Archbishop William E. Lori, Archbishop of Baltimore and Chancellor of Mount St. Mary’s Seminary, has appointed Monsignor Andrew R. Baker, a priest of the Diocese of Allentown, PA, Rector of Mount St. Mary’s Seminary.  Msgr. Baker succeeds Monsignor Steven Rohlfs, who served as Rector of the Seminary since February 2005.  Msgr. Baker’s appointment is effective July 15, 2015....Click here to read more.

Fr. Rother - AlumniMore than 30 years after his assassination, Rev. Stanley Rother, S’63, was formally recognized as a martyr by a special Theological Commission at the Congregation of the Causes of Saints in Rome....Click here to read more.

Mount St. Mary’s Seminary Deacon Class of 2015 received their Master of Divinity degrees on May 1. The ceremony took place in the Mount’s Chapel of the Immaculate Conception and included 36 Mount seminarians—many also received their Master of Arts in Theology....Click here to read more.

Mount St. Mary’s will welcome 1,600 high school students for this weekend’s annual Mount2000 retreat....Click here to read more.

Mount St. Mary’s Seminary traveled in full force to Washington, DC on January 22th to participate in the 42th annualMarch for Life 2015 March for Life. The seminarians joined hundreds of thousands who gathered as perhaps the largest crowd in four decades to affirm the value of life in the womb against the currents of the pervasive culture of death. In keeping with the custom of Mount St. Mary’s, a number of seminarians traveled to the nation’s capitol on Wednesday night to join in the 36rd annual National Prayer Vigil for Life which began with a Mass celebrated by the Archbishop of Boston, Sean Cardinal O’Malley, at the Basilica of the National Shrine of the Immaculate Conception. The next morning, the seminary gathered for a Youth Rally and Mass with 15,000 youth and young adults at the Verizon Center, with the Mass celebrated by Washington DC’s archbishop, Donald Cardinal Wuerl. After the Mass, the seminarians made their way to the National Mall to partake in the main event. Along with the scores of other marchers, the massive group made their way up Constitution Avenue past the National Capitol before turning south on 1st Street where the March concluded in front of the U.S. Supreme Court Building.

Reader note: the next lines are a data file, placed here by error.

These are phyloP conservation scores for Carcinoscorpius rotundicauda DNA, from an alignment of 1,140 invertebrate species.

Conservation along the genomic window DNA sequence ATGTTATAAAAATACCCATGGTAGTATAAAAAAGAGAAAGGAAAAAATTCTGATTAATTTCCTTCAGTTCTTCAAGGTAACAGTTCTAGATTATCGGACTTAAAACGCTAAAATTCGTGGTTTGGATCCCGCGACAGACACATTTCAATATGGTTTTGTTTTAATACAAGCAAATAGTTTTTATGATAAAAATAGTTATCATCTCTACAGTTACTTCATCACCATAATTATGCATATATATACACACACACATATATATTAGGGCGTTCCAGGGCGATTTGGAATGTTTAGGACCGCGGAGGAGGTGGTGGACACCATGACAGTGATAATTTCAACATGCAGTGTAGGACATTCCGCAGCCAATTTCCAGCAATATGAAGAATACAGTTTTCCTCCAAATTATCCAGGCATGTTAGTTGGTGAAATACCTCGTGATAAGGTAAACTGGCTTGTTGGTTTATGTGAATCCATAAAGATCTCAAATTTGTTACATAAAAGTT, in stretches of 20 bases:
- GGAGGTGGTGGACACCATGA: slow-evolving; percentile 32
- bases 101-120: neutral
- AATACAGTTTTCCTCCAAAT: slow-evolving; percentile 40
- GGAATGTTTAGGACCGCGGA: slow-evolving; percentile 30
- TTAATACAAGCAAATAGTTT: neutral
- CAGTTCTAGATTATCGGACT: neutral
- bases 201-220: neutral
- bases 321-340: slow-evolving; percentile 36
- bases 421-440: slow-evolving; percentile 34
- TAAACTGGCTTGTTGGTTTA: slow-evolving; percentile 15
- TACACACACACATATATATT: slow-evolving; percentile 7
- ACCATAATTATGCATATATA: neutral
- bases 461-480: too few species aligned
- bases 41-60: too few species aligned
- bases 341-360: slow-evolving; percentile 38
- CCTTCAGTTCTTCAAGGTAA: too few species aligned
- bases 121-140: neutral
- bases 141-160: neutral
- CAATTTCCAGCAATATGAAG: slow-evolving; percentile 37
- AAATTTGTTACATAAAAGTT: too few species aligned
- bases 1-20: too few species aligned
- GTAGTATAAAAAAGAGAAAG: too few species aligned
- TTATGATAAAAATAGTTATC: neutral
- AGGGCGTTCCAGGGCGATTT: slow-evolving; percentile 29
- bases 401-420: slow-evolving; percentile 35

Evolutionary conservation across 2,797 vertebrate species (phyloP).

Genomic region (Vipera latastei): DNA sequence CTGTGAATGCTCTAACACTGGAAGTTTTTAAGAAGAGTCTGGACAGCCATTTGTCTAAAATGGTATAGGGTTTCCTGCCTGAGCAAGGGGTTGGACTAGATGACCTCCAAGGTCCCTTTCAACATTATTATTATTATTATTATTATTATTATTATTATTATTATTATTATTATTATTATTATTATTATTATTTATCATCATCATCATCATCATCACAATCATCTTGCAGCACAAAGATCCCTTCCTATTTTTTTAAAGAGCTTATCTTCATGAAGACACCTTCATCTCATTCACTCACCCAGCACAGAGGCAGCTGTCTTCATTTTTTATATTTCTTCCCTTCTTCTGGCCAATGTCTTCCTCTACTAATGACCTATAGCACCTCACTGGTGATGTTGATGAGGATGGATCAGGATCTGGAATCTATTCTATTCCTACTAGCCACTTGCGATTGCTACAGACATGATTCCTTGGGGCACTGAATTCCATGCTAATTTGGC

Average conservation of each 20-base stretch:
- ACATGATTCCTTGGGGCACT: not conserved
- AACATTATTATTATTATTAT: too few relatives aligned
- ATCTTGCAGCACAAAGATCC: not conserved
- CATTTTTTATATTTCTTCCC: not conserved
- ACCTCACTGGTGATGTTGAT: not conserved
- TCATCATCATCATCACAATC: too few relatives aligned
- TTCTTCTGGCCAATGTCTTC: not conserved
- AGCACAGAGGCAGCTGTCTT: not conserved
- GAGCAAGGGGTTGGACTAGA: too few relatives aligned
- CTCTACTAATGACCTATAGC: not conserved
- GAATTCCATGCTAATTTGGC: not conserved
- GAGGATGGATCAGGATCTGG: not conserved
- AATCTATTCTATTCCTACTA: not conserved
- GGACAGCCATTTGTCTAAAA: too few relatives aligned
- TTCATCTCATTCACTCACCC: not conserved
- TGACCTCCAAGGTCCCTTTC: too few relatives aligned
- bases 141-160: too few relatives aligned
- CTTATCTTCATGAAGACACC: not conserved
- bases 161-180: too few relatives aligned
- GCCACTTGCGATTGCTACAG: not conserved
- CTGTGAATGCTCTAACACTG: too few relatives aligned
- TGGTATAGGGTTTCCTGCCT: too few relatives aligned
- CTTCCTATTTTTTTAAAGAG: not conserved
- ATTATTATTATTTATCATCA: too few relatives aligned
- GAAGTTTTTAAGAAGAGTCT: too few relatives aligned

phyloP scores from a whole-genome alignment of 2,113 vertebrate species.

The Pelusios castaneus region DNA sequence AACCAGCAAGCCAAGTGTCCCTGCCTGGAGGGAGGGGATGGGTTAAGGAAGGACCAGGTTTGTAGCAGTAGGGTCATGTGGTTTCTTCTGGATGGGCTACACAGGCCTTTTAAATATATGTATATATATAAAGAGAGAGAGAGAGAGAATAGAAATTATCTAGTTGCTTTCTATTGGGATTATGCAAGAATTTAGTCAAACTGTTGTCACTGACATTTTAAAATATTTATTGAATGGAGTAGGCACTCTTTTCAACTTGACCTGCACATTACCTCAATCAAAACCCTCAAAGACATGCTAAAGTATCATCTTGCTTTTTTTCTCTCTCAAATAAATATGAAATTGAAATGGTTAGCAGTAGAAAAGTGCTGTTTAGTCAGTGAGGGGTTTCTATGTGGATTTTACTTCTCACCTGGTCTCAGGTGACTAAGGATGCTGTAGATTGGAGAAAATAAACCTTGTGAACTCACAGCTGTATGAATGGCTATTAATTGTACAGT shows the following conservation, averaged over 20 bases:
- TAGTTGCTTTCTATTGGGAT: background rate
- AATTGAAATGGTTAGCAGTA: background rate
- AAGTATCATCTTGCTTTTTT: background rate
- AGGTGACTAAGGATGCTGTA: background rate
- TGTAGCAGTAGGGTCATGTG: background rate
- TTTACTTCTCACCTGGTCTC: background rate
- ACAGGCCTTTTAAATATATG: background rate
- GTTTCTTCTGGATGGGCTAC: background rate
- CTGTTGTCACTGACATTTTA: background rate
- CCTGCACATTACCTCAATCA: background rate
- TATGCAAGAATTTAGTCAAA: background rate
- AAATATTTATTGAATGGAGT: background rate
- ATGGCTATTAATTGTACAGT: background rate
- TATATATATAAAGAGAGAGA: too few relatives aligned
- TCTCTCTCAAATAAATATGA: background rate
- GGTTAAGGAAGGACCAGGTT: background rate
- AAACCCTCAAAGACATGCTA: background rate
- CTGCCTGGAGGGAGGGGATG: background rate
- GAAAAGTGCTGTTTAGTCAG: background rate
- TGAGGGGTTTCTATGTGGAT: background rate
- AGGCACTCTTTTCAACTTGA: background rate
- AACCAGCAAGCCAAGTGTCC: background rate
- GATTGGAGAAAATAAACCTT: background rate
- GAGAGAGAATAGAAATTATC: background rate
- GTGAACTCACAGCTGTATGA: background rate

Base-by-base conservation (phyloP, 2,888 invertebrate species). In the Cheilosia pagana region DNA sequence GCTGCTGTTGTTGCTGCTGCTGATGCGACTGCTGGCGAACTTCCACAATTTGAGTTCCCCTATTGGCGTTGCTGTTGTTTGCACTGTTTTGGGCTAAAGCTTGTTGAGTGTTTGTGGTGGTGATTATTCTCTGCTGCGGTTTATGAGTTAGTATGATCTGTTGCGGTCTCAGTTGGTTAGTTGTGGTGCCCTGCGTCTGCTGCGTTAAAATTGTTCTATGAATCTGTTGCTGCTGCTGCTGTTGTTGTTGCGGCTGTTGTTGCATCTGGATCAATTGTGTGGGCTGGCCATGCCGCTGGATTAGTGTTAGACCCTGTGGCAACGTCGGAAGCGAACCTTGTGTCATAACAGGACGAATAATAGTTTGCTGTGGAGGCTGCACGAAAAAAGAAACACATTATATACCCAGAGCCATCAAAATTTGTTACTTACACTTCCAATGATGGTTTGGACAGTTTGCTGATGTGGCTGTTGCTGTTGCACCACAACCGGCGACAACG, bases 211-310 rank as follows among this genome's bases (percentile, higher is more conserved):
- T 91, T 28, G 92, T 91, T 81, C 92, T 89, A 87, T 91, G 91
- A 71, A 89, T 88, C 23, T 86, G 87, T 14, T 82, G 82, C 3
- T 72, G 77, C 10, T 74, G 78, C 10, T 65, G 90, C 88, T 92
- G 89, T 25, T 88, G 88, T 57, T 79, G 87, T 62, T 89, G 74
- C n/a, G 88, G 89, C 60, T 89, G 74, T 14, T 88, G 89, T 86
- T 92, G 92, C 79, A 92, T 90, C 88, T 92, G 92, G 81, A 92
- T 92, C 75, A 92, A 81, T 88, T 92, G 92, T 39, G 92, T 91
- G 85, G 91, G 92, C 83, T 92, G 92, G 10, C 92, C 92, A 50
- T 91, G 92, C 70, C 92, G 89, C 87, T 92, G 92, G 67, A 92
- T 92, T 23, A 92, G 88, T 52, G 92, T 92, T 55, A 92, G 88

After their Christmas break, the seminarians returned well rested in time for the annual five-day silent retreat held January 5-9 at the seminary. The retreat master was Bishop Andrew Cozzens, auxiliary bishop for the Diocese of St. Paul and Minneapolis. There were two conferences each day with the talks hinging on the role of the three evangelical counsels of poverty, chastity, and obedience in the life of the priest. Strict silence was maintained throughout the week, with the exception of the daily sacrifice of the Mass and the celebration of Morning and Evening Prayer. The silent nature of the retreat allowed the seminarians to enter into the desert with the Lord and delve into the spring academic semester spiritually renewed and fortified.

Jun 2017